No-one really wants to read a travel blog. That is, a blog simply about the act of travel. I’m pretty sure if you’ve ever sat on a plane for 9+ hours, you can imagine what it feels like to fly to Hawaii, with the possible exception of the added excitement if you’re going to race in Kona. So I’ll spare you 2000 words on the many, many hours we spent on board increasingly smaller planes (and, thankfully, shorter flights) and simply say that;
– We felt like winners when nobody at AA asked us to pay for the bike box
– We felt less stellar at LAX when a salad and 2 drinks cost $25
– Hawaiian airlines gives you no checked bag allowance on inter-island flights, so our efforts to restrict ourselves to one suitcase and the bike box were rewarded
After a day that lasted 28 hours, we finally made it to our hotel in Kahalui, Maui and slept the sleep of the weary but grateful.
Maui is one island up from The Big Island and shaped a little bit like a kneeling person, with a “head” to the west and a larger eastern “body” section. Kahalui is located at the top of the “neck”.
Some random facts about Maui:
– It is the 3rd most densely populated island (behind Oahu and the Big Island) with roughly 145,000 inhabitants
– Tobacco is illegal in all public places
– You must ask for water at a restaurant, although it is free
– It’s known as the Valley isle, for reasons which will become obvious
Never ending days are accompanied by constantly arriving meals, but that balances out when you then don’t eat for 13 hours, so on waking up at 7am we were a bit peckish. There’s a nice diner attached to our hotel, and Shrimp and Poke eggs benedict sets you up pretty well for the day.
We went for a wander along the beach, looking at the scuttling crabs, the enormous cruise ship that was in harbour and the paddle boarders, surfers and canoes. A chap pulled up in his car and set up a small stall selling what we thought were the biggest mangoes we’d ever seen but which turned out to be the biggest avocados in existence. You could have played rugby with them.
I was a bit unsure whether to swim or not, since the substantial on-shore breeze made it pretty choppy, even in our little bay, but I decided to give it a go and I’m glad I did, although from a fitness point of view, my 15 minutes makes next to no difference. However, James, standing on the shore watching me, was treated to the sight of an enormous manta ray, leaping out of the water, a hundred yards or so from where I was swimming. He estimates it to have been about 8ft across – certainly a lot bigger than me!
Size seems to have become the theme for today. Rental car booking was designated a blue job, and thriftiness is a virtue highly prized, which two facts combined meant we have ended up with a truck of ludicrous proportion (it was the cheapest option at the time of booking).. The Chevy Tahoe is unnecessarily huge, bordering on unusably colossal. We have automatic right of way versus anything smaller than a 747 and even then, I wouldn’t entirely doubt the truck. It is everything that’s wrong with large scale American excess and it’s brilliant.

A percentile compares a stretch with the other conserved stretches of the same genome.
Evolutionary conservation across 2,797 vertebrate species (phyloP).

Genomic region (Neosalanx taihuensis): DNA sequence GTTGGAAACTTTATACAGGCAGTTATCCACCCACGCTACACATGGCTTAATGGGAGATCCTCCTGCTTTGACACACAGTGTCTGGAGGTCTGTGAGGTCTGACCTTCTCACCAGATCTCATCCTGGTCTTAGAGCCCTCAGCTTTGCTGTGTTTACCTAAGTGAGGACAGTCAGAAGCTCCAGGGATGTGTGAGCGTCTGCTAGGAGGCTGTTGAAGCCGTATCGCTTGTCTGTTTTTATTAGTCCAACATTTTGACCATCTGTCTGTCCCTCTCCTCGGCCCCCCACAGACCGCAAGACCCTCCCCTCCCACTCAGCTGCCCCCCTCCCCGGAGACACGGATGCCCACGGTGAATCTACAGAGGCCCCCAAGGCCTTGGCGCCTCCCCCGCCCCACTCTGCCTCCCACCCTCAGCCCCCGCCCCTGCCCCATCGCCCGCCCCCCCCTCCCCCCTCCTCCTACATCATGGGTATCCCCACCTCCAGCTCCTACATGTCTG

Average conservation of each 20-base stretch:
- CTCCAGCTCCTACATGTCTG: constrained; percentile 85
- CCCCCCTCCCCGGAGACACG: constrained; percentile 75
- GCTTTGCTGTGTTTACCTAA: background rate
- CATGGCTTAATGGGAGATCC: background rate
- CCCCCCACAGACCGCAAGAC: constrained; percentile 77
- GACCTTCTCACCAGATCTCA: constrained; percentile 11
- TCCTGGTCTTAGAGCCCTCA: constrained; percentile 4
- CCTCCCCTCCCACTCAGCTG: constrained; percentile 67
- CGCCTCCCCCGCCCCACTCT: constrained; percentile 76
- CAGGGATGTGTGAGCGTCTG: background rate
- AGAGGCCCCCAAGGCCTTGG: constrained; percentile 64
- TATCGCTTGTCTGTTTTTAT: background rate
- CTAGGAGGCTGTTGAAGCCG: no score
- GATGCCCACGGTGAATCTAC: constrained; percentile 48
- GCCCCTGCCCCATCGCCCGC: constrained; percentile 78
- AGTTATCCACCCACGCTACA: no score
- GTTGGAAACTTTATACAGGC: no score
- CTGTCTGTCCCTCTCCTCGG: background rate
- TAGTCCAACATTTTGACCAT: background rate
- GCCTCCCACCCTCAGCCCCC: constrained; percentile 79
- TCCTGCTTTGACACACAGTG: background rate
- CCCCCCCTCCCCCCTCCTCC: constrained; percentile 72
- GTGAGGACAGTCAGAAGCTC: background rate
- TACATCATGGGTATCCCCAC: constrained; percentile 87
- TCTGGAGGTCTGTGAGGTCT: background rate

So we decided to drive the coast road circling Maui’s “head”. We thought it was a little strange that the satnav predicted such a slow journey time and kept insisting we drive what looked like the longer way round, but within 10 miles, the reason for this became pretty clear as the road rose and fell, then narrowed, then twisted, then all three simultaneously. The scenery was stunning – wild seas crashing over black rocks to one side, lush greenery and the cloud-capped shadow of the volcano to the other. I could admire both, since I wasn’t the one wrestling a virtual tanker round the 180 degree switchbacks. We pulled over often, to try to photograph the views, and because our sheer size meant if we met anything coming the other way, they felt obligated to take on the job of reversing. Squirting rock was a favourite vista, with the added beauty of the hyper-oxygenated aquamarine sea.
The road lunacy ends in Lahaina, where we took a short walk that joined up the most historic parts of town, including a ginormous banyan tree that dwarfs his “famous” Kona cousin, and the prison, where in 1855, being drunk and disorderly accounted for the largest proportion of incarcerations (with lascivious behaviour a disappointing third behind “furious riding”, a list I feel would be ordered differently in Kona at about this time of year) and finished the day with a delicious dinner – macadamia nut crusted Mahi Mahi for me. As an introduction to Maui, today was pretty cool!
Pictures are limited as most are on my camera, not phone. I’ll try to remember to do both so you can see some of this amazing island over the next few days.